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Stephen, Los Osos, CA
It has been awhile since I last posted.  I am just
starting into my 6th year of violin and wonder if
anyone else has run into the same problem I am
starting to experience.

For the first couple of years I struggled with technique
and elliminating bad habits.  Now I feel comfortable with
better rthym and intonation, as well as playing faster.  At least
in 1st position.

Presently, I am finding that my site reading is lagging behind
my playing.  I canít seem to read ahead of my playing as well
as I use too.

What would be a good exercise for improving my reading speed?

Stephen, Los Osos, CA
7 Responses
Posted: November 6, 2017
Last Comment: November 19, 2017

Sonia Lancaster
Posted: November 19, 2017

Practice makes perfect. Try to look at new pieces as often as you can. I was reading something about sightreading the other day, but I can't seem to find it now :( 

I think what I read said to tackle the rhythm first. Clap 2 bars in when you have fixed the rhythm really well. Then clap the piece of music. When you feel ok with that, look at the key signature. What key is it in? Play a scale and arpeggio. Now hum the notes, don't worry if they're not in tune. Concentrate on whether the pitch rises or falls. Now play the first note and hum or sing the piece again. Look out for repeats/accidental/dymanics as well. Finally try to play the piece. 

Stephen, Los Osos, CA
Posted: November 17, 2017
Thanks Beth!

I will try more complex reading.

By the way, I did step outside my comfort zone to sit in
with the San Luis Obispo Chamber orchestra here where I
live.  It was a very humbling experience.  It is supposed to be 
for amateur players, but a few of them are principles with the
paid symphony orchestra.  It was the first rehearsal for the season
and  I was told it would be site reading for Beethoven's 8th symphony.
I though it was a read along, but it really was playing the piece, just given
the sheet music.  Violin 2's of course, because they don't have violin 5's :-)
Well, I struggled to keep up and lost my place several times. It gave
a whole new meaning to site reading for me.  All in all, they are a very friendly
and encouraging group.  They did ask me to stay and play just what I could or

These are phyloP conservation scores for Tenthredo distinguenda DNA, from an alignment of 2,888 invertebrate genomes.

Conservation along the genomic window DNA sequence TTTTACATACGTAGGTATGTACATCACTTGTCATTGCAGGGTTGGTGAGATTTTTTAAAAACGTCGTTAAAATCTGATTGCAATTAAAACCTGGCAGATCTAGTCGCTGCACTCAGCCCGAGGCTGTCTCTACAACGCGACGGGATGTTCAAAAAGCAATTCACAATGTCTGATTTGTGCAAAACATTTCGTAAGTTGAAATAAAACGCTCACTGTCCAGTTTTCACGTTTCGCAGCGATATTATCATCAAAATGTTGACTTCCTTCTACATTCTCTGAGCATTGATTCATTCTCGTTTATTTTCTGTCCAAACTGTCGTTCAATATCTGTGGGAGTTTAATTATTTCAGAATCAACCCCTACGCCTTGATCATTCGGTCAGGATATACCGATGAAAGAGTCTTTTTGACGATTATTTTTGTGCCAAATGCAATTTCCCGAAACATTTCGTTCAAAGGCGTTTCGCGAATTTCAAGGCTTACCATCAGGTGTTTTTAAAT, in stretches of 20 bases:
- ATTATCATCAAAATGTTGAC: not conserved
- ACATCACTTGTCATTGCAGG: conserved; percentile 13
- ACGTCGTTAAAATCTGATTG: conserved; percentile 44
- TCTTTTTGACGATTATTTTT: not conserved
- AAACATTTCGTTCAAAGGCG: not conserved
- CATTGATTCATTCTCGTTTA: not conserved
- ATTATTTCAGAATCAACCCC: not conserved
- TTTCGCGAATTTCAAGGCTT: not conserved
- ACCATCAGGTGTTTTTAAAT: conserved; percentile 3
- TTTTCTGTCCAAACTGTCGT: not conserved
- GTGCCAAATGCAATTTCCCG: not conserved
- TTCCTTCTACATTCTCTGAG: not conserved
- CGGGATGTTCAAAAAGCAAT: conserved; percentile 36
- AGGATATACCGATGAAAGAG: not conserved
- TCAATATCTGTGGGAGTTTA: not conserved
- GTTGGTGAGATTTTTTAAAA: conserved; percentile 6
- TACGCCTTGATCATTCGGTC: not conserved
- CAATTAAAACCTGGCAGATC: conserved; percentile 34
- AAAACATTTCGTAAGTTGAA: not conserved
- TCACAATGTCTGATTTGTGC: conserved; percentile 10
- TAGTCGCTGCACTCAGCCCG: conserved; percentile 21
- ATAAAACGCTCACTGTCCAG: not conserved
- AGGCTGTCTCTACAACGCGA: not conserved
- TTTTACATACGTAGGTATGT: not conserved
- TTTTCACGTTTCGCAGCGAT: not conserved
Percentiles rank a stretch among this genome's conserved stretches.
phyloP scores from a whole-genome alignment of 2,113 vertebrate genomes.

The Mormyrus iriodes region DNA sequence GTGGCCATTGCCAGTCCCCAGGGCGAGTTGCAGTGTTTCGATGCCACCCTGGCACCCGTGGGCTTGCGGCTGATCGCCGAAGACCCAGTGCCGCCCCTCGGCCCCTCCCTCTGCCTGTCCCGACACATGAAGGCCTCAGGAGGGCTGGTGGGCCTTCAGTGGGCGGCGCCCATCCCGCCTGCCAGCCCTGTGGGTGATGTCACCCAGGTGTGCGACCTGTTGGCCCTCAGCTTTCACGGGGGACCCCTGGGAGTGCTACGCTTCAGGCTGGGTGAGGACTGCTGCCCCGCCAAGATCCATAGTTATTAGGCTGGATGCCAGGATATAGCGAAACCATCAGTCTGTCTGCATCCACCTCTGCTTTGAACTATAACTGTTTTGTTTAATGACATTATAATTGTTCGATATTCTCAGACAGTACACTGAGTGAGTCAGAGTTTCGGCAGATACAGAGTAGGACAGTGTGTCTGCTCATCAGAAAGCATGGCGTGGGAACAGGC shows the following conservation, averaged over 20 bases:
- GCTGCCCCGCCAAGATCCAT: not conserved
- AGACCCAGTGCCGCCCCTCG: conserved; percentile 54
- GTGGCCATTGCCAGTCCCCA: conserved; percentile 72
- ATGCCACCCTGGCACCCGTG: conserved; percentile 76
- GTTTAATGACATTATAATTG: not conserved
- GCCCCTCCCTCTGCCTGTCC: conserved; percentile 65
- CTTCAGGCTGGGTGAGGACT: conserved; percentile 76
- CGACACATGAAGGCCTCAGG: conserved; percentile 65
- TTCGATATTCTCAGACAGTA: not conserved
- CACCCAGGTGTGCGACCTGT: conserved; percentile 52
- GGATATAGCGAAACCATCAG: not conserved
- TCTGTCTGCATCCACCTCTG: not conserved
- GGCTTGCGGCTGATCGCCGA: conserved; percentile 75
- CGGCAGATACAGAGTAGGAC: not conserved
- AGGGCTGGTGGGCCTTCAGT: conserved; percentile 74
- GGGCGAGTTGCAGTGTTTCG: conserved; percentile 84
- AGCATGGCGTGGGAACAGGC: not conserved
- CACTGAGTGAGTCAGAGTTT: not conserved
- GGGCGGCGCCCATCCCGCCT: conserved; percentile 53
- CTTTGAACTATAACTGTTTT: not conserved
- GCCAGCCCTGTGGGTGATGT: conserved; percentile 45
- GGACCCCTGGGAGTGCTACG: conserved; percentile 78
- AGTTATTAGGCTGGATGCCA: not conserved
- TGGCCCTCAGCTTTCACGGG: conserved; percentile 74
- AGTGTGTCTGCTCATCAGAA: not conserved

join them later when I feel I'm ready.  For now that would be a lot of work and
I need to improve my skills more.  I will try again next season. 


I am really not that accomplished at bow divisions, but with enough practice
with the single string and  no cross overs, it works out ok. 

Beth Blackerby
Posted: November 13, 2017
Stephen, I think the two things that slow reading down is complicated rhythmic patterns, accidentals, and lager line notes. I would just recommend combing through and try and read more complex music. It could be that your reading has stagnated because you're only reading music that is "playable" at a glance. Push yourself way outside your comfort zone, then "regular" music will seem so much easier. 

Like it's amazing how easy the Monday New York Times crossword puzzle is for me after puzzling my way through Sunday's.

Posted: November 12, 2017
Ah, the 1st 2 pages of Schradieck! I did that briefly, and then somehow it got lost in my pile of music. I'll have to bring that back out. I just finished working with Wohlfahrt OP 45 No 18 - another similar exercise -can only take that one in small doses because it's very hard on the untrained hand. I would rather work with Schradieck for this - thanks for reminding me about it. However, I am nowhere near being able to slur 32 notes to a bow! 16 is a struggle! You must have terrific bow division and bow speed control in order to do that.

Stephen, Los Osos, CA
Posted: November 12, 2017
Dianne & Jamie,

Thank you for the thoughtful suggestions.

I actual do not memorize anything, in fact I can not
play a single piece from memory.  So I have been reading all along.

I started playing faster after having spent a month of
practicing Shradieck Dexterity Technics.  This has been a powerful tool for me
to play longer slurs and keeping my fingers low near the strings. I can readily
slur 16 notes on a single down bow now and on a very good day 32. Very good days
only come around about as often as a blue moon though. 

This has helped me play 32nd notes and has steadied my hand as well
as executing shorter slurs. 

Here is the first page!

Jaime - Orlando , Fl
Posted: November 6, 2017
Stephen! So nice to hear from you!!!

Hope you are fairing well (including prior health issues)
My local teacher always insists....never try to" memorize" the exercises or etudes.... yet he have me work on any specific one  for  MONTHS if not OVER A YEAR!! Of course it would become like a "letany" I get tempted to play.... without reading....

Keep challenging yourself with new exercises.... persevere my friend! :0)
Prior to play latest challenges, I try to play  the scale in question... familiarize with finger position, then work through with the flats or sharps ... attack each measure at a time... tempo... intonation...

That's all I can honestly say... practice practice....  practice!

Posted: November 6, 2017
Hi Stephen, my 2 cents.. Play through mistakes and keep going. Find out at what tempo you are generally able to sightread and bump it up by 1 or 2 clicks so you are always reaching. Go to IMSLP and sightread pieces at your level, such as some etude books you don't yet own, or slow movements of accessible concertos. Sightread something as part of your practice routine. Basically, I think the more music you are exposed to, the easier it will get. I just crammed for 11 pieces, and it was hard, but it helped me. I just need to remember the orchestral approach of playing through, even in a practice session where I am alone. Congratulations on starting your 6th year!